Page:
Christmas almost here but still Jobs for the gardener

DINNER: Ecologically fed on vegetable waste edible weeds and grains.

JUST had a week off from gardening and writing so now have to catch up. I was in the snowy Gredos Mountains west of Avila working as one of 25 English speaking volunteers helping 25 Spaniards improve their spoken English on a Vaughan House intensive week immersion programme.

Volunteers and course attendees had to speak English to each other for 84 hours – Spanish speaking being totally banned by Spanish and English alike. We all had to pick different topics of conversation so often I was comparing attitudes to gardening In the North with those on the Costas and what was eaten for Christmas and the New Year.

As my Christmas lunch had started to sing loudly it was prepared for the oven early to prevent it being high jacked. 

At 18 kilos it would not fit into the oven so it’s in the deepfreeze cut in two for two festive dinners. 

While making bread this evening I coated it with chopped rosemary from the garden. It’s now frozen ready to thaw out and warm up over Christmas. While the bread was cooking I checked out the home made liquers prepared a few months ago with herbs, blackberries, sloes, Pacharan, cacti fruit and ground carobs.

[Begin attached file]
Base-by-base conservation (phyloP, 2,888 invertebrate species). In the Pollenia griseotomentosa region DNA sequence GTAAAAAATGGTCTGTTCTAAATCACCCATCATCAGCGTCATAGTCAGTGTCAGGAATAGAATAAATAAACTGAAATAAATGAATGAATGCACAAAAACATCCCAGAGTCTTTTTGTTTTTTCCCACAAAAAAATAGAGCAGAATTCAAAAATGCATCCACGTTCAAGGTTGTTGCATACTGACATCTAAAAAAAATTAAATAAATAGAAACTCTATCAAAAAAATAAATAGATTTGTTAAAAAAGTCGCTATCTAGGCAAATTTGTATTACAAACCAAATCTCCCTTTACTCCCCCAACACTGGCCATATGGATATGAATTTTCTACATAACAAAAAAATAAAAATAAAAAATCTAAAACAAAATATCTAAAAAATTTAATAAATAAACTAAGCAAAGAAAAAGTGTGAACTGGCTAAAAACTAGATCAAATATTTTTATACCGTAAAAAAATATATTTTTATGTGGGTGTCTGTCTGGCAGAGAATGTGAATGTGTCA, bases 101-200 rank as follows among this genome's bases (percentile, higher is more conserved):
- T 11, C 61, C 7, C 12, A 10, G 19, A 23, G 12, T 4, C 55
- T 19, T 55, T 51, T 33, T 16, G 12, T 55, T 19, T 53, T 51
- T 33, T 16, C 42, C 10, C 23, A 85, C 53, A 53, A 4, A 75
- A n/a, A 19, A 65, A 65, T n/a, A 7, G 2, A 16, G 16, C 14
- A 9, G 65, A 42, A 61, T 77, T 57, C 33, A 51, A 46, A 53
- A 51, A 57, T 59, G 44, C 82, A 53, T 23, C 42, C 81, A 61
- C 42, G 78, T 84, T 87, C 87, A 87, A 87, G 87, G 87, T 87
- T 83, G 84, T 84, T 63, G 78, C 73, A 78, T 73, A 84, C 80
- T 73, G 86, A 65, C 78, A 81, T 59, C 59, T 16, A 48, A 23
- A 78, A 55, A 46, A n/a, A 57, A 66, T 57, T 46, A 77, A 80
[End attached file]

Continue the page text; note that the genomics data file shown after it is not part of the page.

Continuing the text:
I did a final weeding of the vegetable terraces and containers this afternoon and there will plenty to harvest for salads and cooked vegetables. I also tried out a new idea. Although the fruits are smaller than normal the tangerine tree is well laden. I therefore harvested a kilo and then chopped them for 10 minutes, skin and all, and then added a large packet of a lemon flavoured jelly powder dissolved in half a mug of hot water. Three hours later a very refreshing full fruit jelly was ready to test. It tasted good and I intend to test it again once this column is finished.

As many readers know we are almost fully self-sufficient from the garden as were many Spaniards before agriculture was abandoned to become construction workers during the boom period. Our own drive towards self-sufficiency started as a result of three things.

  • The decline of agriculture in our valley.
  • A realisation of how much Spanish agriculture depended on chemicals and how difficult it was in most areas to purchase ecologically grown fruit vegetables and poultry.
  • The wonderful vegetable gardens we saw in the semi abandoned villages we passed through during our 52 day 950 kilometre walk across Spain along the Pyrenees that separate Spain from France. By chance my book ‘Adventure along the Spanish Pyrenees’ describing  the walk was published yesterday in print and Kindle formats by Amazon Books. It would make a good Christmas fireside read or present .

Well the next edition of EWN will be published on Boxing Day so at this stage do have a great Christmas Day.

© Dick Handscombe December 2013.

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